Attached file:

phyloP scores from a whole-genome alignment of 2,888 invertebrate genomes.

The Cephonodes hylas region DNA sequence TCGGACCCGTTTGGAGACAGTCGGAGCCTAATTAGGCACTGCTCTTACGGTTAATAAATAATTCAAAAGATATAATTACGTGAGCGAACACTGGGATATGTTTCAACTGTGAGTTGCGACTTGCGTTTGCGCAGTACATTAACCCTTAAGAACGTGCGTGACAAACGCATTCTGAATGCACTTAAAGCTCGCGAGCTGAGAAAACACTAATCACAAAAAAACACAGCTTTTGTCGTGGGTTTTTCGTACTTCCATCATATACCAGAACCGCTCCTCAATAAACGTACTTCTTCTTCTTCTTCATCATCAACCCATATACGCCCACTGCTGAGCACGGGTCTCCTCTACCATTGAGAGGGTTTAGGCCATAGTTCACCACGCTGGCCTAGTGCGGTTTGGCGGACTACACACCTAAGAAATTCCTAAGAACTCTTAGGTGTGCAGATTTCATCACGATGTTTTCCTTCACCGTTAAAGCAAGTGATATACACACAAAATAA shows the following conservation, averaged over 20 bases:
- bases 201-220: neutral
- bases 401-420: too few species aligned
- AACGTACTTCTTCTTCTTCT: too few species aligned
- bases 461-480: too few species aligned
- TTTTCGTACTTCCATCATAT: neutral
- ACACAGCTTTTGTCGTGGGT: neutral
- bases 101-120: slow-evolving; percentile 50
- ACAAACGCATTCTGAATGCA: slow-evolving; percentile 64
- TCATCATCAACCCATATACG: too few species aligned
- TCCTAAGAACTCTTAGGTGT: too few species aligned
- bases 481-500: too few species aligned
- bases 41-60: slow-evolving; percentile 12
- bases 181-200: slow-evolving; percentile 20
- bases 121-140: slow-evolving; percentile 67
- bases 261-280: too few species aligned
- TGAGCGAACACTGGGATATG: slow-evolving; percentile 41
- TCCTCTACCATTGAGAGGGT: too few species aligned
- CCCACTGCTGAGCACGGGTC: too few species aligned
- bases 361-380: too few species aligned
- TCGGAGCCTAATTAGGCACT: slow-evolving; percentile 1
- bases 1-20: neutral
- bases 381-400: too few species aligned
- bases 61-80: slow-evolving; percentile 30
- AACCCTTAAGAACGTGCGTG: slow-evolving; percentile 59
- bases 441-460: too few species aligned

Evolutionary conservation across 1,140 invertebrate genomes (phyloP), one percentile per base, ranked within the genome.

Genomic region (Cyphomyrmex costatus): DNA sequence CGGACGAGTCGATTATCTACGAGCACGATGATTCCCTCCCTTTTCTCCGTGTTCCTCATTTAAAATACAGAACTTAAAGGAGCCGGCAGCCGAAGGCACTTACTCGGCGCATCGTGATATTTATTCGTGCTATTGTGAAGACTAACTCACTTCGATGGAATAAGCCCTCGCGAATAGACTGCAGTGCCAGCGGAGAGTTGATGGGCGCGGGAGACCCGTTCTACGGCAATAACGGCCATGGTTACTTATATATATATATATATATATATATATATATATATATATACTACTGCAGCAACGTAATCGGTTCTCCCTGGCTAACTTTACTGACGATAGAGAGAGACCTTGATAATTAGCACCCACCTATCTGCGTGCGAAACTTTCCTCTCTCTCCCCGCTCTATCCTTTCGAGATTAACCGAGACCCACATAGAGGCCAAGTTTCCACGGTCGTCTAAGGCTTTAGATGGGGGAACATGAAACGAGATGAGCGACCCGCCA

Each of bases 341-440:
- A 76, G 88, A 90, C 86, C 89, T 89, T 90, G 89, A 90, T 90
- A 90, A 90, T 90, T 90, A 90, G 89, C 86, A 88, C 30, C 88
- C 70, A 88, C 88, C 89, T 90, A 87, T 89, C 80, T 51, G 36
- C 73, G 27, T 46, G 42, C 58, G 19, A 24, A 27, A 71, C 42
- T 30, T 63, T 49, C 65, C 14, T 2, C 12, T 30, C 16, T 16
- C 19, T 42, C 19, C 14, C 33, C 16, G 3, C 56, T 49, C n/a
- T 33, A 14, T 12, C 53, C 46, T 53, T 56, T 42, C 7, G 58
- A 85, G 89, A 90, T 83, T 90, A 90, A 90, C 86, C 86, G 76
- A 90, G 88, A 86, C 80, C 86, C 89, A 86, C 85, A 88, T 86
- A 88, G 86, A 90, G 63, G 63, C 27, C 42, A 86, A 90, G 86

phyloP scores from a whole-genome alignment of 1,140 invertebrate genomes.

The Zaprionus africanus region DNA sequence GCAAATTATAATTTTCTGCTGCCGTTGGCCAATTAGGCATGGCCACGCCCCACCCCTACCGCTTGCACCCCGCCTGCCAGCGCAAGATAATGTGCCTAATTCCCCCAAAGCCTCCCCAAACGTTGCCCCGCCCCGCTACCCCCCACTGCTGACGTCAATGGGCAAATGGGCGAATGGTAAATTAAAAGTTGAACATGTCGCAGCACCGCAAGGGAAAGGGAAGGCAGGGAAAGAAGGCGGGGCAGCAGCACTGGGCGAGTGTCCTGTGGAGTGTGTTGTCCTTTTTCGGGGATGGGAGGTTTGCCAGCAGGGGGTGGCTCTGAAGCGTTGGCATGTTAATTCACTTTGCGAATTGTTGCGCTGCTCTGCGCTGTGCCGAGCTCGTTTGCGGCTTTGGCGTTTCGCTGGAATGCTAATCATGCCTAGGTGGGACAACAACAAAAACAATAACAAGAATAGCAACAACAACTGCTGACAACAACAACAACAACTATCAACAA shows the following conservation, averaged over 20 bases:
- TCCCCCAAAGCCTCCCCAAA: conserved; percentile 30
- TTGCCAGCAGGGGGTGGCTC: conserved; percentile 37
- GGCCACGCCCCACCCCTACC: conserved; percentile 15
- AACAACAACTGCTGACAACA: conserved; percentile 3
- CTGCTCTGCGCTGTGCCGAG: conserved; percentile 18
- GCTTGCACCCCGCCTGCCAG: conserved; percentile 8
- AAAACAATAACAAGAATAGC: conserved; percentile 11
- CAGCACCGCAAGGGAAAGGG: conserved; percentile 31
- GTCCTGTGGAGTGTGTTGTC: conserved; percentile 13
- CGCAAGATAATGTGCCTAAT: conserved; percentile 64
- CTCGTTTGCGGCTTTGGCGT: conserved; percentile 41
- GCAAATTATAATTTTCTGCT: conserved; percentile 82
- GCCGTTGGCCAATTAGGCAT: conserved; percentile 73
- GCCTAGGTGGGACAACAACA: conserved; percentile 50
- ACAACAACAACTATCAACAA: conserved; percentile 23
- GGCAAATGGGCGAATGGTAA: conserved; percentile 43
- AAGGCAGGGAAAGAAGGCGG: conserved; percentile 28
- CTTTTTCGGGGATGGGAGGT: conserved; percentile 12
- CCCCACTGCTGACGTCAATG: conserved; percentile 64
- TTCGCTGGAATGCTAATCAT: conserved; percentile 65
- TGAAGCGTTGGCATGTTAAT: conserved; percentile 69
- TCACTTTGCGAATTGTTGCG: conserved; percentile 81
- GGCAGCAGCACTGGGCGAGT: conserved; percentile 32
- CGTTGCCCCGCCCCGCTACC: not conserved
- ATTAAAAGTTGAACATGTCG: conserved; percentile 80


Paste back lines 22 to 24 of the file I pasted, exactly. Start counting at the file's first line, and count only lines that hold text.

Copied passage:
- TCGGAGCCTAATTAGGCACT: slow-evolving; percentile 1
- bases 1-20: neutral
- bases 381-400: too few species aligned